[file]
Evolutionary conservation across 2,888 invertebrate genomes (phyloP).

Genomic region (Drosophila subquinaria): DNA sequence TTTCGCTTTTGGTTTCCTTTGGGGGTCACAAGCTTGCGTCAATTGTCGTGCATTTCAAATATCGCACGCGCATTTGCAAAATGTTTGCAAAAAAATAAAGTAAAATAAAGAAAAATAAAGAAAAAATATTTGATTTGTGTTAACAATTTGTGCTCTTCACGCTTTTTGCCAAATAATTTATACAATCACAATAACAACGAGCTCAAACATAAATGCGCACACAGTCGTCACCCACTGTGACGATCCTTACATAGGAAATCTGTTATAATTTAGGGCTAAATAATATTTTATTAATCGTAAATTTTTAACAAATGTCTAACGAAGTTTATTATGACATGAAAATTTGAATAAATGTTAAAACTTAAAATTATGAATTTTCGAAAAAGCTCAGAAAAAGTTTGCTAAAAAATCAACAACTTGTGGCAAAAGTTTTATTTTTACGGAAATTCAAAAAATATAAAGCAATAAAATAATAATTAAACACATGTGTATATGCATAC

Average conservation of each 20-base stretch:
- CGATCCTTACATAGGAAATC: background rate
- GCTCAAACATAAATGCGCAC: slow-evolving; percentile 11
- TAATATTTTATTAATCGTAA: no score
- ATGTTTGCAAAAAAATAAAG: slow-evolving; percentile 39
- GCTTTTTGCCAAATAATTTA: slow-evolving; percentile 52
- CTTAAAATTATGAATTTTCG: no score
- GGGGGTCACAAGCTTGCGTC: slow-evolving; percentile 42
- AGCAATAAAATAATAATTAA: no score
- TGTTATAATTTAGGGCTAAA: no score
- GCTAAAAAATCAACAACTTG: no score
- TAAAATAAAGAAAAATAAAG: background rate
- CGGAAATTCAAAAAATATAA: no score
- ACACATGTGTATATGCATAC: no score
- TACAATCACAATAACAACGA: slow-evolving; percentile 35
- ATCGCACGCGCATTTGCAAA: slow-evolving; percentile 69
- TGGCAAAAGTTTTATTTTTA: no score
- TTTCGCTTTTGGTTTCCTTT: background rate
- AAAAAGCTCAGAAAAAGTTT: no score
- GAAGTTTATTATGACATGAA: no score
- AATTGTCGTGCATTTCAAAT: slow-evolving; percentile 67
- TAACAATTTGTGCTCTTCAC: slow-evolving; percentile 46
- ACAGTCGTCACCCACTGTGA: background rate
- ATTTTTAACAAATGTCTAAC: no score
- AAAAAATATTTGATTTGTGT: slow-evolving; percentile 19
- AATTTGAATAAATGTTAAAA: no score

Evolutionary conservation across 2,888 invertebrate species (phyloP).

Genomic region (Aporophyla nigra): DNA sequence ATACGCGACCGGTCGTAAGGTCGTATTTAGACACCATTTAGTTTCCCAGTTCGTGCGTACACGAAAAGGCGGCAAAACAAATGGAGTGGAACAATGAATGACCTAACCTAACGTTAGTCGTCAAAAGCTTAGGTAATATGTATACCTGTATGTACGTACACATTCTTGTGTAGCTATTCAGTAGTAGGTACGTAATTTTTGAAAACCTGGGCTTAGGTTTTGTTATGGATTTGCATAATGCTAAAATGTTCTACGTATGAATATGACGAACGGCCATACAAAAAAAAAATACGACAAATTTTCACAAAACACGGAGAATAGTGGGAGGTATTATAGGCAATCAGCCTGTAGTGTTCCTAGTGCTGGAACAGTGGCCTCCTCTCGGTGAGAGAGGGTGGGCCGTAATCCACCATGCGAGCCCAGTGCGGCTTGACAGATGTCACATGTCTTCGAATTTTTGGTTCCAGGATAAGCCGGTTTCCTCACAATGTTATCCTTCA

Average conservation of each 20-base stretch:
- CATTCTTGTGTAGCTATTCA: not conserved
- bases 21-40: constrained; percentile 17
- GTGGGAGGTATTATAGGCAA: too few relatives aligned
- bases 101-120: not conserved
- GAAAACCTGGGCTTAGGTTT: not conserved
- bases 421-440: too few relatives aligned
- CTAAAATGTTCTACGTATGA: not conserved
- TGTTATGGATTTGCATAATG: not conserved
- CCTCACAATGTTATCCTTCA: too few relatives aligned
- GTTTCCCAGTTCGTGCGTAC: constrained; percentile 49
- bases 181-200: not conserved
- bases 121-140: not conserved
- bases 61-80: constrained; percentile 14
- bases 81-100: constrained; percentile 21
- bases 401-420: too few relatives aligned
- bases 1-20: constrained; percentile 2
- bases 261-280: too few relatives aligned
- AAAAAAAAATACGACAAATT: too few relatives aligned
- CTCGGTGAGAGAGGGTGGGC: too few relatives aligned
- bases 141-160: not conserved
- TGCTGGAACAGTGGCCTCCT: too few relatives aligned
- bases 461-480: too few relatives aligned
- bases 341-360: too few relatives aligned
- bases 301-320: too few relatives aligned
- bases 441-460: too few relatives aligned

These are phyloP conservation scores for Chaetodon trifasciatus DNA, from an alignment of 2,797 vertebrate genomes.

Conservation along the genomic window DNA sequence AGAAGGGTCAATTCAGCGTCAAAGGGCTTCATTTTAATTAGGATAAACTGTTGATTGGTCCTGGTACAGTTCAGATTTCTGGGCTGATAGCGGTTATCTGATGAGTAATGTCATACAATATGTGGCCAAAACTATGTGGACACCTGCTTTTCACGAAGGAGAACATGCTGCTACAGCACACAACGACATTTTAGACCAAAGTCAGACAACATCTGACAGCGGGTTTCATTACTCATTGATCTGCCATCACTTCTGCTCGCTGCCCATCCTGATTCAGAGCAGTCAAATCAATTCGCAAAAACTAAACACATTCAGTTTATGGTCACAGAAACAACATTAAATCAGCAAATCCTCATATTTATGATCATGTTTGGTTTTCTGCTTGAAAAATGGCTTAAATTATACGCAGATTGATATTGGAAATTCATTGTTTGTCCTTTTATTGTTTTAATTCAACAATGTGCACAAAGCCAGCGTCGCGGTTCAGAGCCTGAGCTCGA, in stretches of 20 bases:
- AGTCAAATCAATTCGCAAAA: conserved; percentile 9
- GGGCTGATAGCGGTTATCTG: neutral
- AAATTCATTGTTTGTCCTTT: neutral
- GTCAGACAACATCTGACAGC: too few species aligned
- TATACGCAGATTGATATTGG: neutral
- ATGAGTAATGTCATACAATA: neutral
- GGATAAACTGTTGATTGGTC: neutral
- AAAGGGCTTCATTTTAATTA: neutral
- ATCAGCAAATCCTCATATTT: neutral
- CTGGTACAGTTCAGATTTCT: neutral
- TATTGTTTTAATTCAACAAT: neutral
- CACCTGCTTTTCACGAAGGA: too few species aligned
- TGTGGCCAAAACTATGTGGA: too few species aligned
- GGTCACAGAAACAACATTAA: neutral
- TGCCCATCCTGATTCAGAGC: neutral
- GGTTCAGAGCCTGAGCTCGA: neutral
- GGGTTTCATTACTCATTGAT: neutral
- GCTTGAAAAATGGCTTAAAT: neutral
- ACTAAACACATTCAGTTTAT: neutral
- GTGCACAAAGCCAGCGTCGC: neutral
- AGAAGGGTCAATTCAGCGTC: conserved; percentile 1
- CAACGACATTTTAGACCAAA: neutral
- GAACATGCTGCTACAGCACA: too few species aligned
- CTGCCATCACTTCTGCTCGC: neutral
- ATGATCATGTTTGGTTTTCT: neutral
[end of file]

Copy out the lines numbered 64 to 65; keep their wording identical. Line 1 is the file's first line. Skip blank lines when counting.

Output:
- ATGAGTAATGTCATACAATA: neutral
- GGATAAACTGTTGATTGGTC: neutral